TIF policies are travel policies as distinct from private health-care policies, so they cover the cost of emergency care and not anything which can reasonably wait until you return home
Emergency medical conditions may affect any system of your body, in countries with public health-care systems, the only hospitals capable of providing care for any condition 24 hours a day every day of the year, are public hospitals. This is as true around the world as it is back home in the UK
Providing facilities for all services is costly. Private hospitals need to be both competitive and profitable and so cannot generally invest in the staff and infrastructure generally available in the public sector.
Secondly public hospitals are regulated by the state. In a public hospital it is virtually impossible for a doctor to be working in a field for which he is not qualified. Unfortunately, there are many doctors in the private sector who are not as qualified as they claim; this happens in the Mediterranean holiday resorts as well as further afield.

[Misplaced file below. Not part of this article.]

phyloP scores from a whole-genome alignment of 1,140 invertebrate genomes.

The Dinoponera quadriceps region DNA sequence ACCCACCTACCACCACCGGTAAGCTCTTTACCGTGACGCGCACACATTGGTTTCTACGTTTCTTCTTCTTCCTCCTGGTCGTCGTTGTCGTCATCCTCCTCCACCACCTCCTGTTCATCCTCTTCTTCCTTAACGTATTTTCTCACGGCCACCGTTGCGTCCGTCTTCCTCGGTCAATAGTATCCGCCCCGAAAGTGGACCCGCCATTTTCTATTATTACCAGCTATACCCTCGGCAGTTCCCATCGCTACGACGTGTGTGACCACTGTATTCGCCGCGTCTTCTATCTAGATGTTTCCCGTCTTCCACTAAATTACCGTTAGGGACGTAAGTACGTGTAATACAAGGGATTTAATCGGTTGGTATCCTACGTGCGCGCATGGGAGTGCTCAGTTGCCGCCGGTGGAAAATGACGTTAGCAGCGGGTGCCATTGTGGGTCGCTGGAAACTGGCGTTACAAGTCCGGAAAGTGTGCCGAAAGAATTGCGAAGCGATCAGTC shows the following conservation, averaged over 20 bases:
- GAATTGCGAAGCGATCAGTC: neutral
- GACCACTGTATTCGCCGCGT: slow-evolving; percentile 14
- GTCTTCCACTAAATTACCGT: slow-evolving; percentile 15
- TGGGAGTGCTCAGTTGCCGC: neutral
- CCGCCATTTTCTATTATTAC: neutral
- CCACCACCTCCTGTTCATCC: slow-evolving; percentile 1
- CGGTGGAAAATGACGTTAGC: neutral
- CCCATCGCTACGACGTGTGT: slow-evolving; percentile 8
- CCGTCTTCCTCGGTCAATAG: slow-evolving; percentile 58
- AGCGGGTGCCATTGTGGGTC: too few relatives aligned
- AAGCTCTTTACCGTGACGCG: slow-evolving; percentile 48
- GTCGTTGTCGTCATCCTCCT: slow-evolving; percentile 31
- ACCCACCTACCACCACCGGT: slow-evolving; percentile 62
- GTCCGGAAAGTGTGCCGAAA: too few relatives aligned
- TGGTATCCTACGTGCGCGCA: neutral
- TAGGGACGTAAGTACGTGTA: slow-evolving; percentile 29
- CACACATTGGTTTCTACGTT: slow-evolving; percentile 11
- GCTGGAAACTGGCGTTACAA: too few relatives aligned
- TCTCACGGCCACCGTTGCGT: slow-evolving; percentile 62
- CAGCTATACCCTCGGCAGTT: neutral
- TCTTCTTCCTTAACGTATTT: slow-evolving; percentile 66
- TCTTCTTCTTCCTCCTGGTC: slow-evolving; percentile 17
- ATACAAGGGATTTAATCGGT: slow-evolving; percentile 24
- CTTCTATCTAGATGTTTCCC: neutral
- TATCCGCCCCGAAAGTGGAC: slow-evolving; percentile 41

Public hospitals are inspected regularly with regard to their standards of medical care, hygiene, fire hazards, etc., whereas private hospitals may only be inspected in response to complaints.
Thirdly private hospitals the world over are incentivised to over-diagnose, over-admit, over-investigate, over-treat, and overcharge. This is dangerous for our clients. The Medical Director of BUPA made this point publicly in November 2012 when he said that BUPA estimate that 70% of investigations and treatments carried out under BUPA cover is either unnecessary or wrongful.
The only exceptions to the generalisations above are countries without public health-care services or countries where public and private health is funded and paid for the same way.